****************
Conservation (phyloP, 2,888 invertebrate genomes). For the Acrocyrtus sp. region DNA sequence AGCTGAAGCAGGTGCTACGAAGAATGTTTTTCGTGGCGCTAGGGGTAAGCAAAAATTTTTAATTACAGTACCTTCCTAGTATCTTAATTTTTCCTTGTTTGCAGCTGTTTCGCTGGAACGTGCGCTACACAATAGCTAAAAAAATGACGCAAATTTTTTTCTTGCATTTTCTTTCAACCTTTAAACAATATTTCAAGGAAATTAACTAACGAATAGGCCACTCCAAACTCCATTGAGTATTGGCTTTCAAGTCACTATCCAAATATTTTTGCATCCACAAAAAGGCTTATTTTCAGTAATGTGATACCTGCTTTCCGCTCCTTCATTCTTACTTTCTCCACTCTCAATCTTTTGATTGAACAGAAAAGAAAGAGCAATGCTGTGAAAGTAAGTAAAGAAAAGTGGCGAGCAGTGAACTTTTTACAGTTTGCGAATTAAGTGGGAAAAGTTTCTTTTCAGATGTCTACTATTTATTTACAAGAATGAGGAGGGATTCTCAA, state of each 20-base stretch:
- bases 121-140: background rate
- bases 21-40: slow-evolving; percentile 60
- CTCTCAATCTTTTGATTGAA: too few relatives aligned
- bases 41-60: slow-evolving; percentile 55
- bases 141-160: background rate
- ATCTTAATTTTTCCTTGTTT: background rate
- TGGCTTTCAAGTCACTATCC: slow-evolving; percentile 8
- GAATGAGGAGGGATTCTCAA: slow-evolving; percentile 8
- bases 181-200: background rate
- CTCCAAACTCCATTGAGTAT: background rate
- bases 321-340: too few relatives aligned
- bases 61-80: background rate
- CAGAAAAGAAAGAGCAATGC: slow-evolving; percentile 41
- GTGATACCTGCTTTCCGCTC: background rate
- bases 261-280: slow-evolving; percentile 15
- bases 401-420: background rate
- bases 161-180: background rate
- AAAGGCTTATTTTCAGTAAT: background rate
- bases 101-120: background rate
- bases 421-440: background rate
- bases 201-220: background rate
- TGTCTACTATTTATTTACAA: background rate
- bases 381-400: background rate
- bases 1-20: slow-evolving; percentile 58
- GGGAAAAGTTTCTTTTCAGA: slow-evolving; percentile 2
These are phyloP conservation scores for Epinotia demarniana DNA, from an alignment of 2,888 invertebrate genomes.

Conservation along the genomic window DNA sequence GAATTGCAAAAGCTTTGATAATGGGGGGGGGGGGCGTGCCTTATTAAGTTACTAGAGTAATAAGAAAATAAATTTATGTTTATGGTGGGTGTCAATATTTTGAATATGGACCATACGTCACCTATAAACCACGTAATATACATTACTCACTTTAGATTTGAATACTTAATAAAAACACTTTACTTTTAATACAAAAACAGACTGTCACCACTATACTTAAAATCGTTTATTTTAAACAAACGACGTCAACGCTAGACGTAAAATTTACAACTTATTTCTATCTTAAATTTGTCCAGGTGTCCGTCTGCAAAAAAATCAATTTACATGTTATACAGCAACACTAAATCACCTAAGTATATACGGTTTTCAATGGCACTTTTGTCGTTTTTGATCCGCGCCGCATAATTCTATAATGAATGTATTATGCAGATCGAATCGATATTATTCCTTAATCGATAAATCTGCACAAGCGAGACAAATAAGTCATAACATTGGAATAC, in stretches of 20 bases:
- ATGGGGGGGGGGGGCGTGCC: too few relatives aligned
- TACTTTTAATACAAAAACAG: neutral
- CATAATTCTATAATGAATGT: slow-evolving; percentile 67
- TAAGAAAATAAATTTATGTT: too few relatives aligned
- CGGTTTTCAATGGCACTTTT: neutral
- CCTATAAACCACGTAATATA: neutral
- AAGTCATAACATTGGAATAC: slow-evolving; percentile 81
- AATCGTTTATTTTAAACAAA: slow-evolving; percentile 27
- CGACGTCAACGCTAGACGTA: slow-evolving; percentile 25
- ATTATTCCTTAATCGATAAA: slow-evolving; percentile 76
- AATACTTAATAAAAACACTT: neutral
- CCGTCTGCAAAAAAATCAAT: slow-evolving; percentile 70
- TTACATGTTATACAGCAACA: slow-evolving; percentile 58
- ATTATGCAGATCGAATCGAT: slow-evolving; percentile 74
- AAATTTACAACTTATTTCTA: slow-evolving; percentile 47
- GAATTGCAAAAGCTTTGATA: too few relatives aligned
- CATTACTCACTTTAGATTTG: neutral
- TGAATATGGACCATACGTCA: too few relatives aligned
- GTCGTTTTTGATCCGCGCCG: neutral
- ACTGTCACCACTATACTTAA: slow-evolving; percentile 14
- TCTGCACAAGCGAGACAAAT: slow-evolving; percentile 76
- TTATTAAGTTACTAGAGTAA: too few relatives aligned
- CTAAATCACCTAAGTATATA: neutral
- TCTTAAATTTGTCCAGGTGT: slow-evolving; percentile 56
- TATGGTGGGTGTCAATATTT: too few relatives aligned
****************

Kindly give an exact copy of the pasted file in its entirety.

Conservation (phyloP, 2,888 invertebrate genomes). For the Acrocyrtus sp. region DNA sequence AGCTGAAGCAGGTGCTACGAAGAATGTTTTTCGTGGCGCTAGGGGTAAGCAAAAATTTTTAATTACAGTACCTTCCTAGTATCTTAATTTTTCCTTGTTTGCAGCTGTTTCGCTGGAACGTGCGCTACACAATAGCTAAAAAAATGACGCAAATTTTTTTCTTGCATTTTCTTTCAACCTTTAAACAATATTTCAAGGAAATTAACTAACGAATAGGCCACTCCAAACTCCATTGAGTATTGGCTTTCAAGTCACTATCCAAATATTTTTGCATCCACAAAAAGGCTTATTTTCAGTAATGTGATACCTGCTTTCCGCTCCTTCATTCTTACTTTCTCCACTCTCAATCTTTTGATTGAACAGAAAAGAAAGAGCAATGCTGTGAAAGTAAGTAAAGAAAAGTGGCGAGCAGTGAACTTTTTACAGTTTGCGAATTAAGTGGGAAAAGTTTCTTTTCAGATGTCTACTATTTATTTACAAGAATGAGGAGGGATTCTCAA, state of each 20-base stretch:
- bases 121-140: background rate
- bases 21-40: slow-evolving; percentile 60
- CTCTCAATCTTTTGATTGAA: too few relatives aligned
- bases 41-60: slow-evolving; percentile 55
- bases 141-160: background rate
- ATCTTAATTTTTCCTTGTTT: background rate
- TGGCTTTCAAGTCACTATCC: slow-evolving; percentile 8
- GAATGAGGAGGGATTCTCAA: slow-evolving; percentile 8
- bases 181-200: background rate
- CTCCAAACTCCATTGAGTAT: background rate
- bases 321-340: too few relatives aligned
- bases 61-80: background rate
- CAGAAAAGAAAGAGCAATGC: slow-evolving; percentile 41
- GTGATACCTGCTTTCCGCTC: background rate
- bases 261-280: slow-evolving; percentile 15
- bases 401-420: background rate
- bases 161-180: background rate
- AAAGGCTTATTTTCAGTAAT: background rate
- bases 101-120: background rate
- bases 421-440: background rate
- bases 201-220: background rate
- TGTCTACTATTTATTTACAA: background rate
- bases 381-400: background rate
- bases 1-20: slow-evolving; percentile 58
- GGGAAAAGTTTCTTTTCAGA: slow-evolving; percentile 2
These are phyloP conservation scores for Epinotia demarniana DNA, from an alignment of 2,888 invertebrate genomes.

Conservation along the genomic window DNA sequence GAATTGCAAAAGCTTTGATAATGGGGGGGGGGGGCGTGCCTTATTAAGTTACTAGAGTAATAAGAAAATAAATTTATGTTTATGGTGGGTGTCAATATTTTGAATATGGACCATACGTCACCTATAAACCACGTAATATACATTACTCACTTTAGATTTGAATACTTAATAAAAACACTTTACTTTTAATACAAAAACAGACTGTCACCACTATACTTAAAATCGTTTATTTTAAACAAACGACGTCAACGCTAGACGTAAAATTTACAACTTATTTCTATCTTAAATTTGTCCAGGTGTCCGTCTGCAAAAAAATCAATTTACATGTTATACAGCAACACTAAATCACCTAAGTATATACGGTTTTCAATGGCACTTTTGTCGTTTTTGATCCGCGCCGCATAATTCTATAATGAATGTATTATGCAGATCGAATCGATATTATTCCTTAATCGATAAATCTGCACAAGCGAGACAAATAAGTCATAACATTGGAATAC, in stretches of 20 bases:
- ATGGGGGGGGGGGGCGTGCC: too few relatives aligned
- TACTTTTAATACAAAAACAG: neutral
- CATAATTCTATAATGAATGT: slow-evolving; percentile 67
- TAAGAAAATAAATTTATGTT: too few relatives aligned
- CGGTTTTCAATGGCACTTTT: neutral
- CCTATAAACCACGTAATATA: neutral
- AAGTCATAACATTGGAATAC: slow-evolving; percentile 81
- AATCGTTTATTTTAAACAAA: slow-evolving; percentile 27
- CGACGTCAACGCTAGACGTA: slow-evolving; percentile 25
- ATTATTCCTTAATCGATAAA: slow-evolving; percentile 76
- AATACTTAATAAAAACACTT: neutral
- CCGTCTGCAAAAAAATCAAT: slow-evolving; percentile 70
- TTACATGTTATACAGCAACA: slow-evolving; percentile 58
- ATTATGCAGATCGAATCGAT: slow-evolving; percentile 74
- AAATTTACAACTTATTTCTA: slow-evolving; percentile 47
- GAATTGCAAAAGCTTTGATA: too few relatives aligned
- CATTACTCACTTTAGATTTG: neutral
- TGAATATGGACCATACGTCA: too few relatives aligned
- GTCGTTTTTGATCCGCGCCG: neutral
- ACTGTCACCACTATACTTAA: slow-evolving; percentile 14
- TCTGCACAAGCGAGACAAAT: slow-evolving; percentile 76
- TTATTAAGTTACTAGAGTAA: too few relatives aligned
- CTAAATCACCTAAGTATATA: neutral
- TCTTAAATTTGTCCAGGTGT: slow-evolving; percentile 56
- TATGGTGGGTGTCAATATTT: too few relatives aligned